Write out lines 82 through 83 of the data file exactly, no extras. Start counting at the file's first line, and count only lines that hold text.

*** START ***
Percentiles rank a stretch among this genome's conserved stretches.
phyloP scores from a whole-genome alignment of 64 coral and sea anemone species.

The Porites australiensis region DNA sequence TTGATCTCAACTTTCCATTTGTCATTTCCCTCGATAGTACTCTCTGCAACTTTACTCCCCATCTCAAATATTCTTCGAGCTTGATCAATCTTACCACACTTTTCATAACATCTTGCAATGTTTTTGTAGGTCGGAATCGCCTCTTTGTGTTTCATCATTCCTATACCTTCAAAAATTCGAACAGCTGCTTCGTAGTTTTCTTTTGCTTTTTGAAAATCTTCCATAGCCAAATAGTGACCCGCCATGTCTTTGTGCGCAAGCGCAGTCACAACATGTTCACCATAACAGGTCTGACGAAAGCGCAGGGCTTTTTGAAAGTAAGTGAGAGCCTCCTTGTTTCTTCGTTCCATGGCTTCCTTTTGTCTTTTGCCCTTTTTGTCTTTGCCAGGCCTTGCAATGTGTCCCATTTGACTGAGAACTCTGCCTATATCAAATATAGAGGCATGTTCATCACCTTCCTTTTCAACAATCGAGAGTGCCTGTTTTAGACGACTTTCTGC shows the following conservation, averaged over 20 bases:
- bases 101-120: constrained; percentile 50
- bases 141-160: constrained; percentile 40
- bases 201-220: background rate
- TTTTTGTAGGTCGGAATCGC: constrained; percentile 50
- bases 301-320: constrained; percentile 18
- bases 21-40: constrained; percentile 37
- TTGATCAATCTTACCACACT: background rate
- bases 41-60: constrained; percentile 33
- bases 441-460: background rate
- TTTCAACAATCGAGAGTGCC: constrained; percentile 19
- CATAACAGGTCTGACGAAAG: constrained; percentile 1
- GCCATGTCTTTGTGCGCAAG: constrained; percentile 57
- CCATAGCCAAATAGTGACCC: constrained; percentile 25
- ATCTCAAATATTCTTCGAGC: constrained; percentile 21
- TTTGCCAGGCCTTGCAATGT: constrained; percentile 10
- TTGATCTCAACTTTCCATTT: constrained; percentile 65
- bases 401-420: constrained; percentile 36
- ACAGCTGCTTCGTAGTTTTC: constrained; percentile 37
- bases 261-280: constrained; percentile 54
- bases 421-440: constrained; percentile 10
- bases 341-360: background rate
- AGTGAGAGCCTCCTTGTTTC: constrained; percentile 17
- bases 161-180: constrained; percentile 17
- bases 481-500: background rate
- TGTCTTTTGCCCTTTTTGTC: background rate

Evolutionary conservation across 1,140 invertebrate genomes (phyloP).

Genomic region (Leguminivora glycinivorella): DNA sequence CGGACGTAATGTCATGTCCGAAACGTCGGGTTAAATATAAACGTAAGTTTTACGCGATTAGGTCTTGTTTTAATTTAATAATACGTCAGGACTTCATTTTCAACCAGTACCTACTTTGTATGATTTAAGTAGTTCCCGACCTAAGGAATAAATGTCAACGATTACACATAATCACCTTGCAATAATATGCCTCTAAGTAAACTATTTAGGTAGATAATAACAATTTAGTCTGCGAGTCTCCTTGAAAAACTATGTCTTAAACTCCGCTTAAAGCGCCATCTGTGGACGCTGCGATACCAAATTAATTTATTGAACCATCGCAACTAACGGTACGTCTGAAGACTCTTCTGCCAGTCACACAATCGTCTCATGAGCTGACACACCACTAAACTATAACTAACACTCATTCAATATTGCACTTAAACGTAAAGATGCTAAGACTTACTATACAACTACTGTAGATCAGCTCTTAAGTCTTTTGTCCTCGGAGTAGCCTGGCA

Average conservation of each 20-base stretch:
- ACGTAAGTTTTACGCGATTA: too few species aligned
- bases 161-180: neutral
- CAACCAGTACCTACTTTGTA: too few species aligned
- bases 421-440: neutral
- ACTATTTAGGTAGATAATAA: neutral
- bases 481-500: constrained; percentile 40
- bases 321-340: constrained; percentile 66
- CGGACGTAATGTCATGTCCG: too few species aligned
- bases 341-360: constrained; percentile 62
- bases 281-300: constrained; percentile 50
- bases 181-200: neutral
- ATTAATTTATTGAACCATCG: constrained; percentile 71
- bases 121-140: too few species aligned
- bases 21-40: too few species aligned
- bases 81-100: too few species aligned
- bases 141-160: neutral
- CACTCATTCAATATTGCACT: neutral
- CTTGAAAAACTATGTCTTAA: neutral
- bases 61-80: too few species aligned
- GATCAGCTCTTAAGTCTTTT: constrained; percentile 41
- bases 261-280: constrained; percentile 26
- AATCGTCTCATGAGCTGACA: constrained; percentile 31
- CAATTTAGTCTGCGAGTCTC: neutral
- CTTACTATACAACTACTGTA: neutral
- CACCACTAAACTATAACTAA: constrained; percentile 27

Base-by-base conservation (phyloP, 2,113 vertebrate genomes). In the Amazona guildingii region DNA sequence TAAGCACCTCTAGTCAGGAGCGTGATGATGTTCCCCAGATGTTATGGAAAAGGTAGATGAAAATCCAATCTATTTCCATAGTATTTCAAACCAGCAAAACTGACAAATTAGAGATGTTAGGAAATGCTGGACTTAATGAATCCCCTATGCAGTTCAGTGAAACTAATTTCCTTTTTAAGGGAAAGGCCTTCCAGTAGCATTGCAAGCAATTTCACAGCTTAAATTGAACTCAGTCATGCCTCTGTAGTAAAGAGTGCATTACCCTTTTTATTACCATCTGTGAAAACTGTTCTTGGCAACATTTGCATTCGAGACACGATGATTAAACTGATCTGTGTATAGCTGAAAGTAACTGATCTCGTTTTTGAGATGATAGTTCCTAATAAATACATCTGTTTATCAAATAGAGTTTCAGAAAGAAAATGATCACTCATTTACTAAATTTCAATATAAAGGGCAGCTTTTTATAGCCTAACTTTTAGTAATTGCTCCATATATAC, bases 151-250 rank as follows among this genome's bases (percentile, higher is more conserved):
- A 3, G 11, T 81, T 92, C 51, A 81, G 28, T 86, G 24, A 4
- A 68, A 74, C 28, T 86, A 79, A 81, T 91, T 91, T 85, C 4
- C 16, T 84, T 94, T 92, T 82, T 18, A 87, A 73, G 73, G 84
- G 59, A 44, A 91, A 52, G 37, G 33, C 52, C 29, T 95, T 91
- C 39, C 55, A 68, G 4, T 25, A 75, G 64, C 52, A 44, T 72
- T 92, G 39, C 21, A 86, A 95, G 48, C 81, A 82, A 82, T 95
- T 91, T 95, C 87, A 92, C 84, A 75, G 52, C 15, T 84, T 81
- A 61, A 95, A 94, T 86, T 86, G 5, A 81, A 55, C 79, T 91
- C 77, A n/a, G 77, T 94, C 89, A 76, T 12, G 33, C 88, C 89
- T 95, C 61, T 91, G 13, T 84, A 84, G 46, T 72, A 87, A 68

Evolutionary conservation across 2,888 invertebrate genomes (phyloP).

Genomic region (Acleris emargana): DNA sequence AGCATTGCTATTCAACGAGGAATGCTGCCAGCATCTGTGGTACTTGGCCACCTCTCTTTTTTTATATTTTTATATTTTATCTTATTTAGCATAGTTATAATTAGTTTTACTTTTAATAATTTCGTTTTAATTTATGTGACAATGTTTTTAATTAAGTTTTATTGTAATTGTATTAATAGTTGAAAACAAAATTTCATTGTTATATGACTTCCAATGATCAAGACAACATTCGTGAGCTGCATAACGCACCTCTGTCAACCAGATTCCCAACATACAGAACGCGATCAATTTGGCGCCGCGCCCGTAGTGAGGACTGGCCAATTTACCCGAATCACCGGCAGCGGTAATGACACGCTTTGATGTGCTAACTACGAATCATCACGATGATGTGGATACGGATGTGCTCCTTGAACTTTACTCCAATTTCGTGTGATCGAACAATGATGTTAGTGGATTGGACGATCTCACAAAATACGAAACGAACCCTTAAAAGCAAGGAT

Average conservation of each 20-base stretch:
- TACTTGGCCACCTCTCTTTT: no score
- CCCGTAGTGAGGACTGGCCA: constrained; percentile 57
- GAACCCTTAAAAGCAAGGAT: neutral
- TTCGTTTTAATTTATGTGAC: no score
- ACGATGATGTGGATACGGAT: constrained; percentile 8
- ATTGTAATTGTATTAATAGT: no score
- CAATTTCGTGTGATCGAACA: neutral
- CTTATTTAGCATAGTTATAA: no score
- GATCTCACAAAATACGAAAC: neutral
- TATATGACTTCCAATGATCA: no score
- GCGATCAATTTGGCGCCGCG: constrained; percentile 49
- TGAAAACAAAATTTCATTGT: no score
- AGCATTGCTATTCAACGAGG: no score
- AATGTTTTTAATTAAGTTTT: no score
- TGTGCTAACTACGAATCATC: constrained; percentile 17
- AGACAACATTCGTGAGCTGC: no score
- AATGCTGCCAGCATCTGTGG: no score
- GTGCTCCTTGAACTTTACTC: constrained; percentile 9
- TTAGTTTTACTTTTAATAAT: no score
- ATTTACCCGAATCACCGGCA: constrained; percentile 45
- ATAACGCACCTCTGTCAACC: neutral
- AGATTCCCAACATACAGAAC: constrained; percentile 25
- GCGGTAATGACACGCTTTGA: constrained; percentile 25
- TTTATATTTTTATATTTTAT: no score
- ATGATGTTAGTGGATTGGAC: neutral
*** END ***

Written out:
- TGAAAACAAAATTTCATTGT: no score
- AGCATTGCTATTCAACGAGG: no score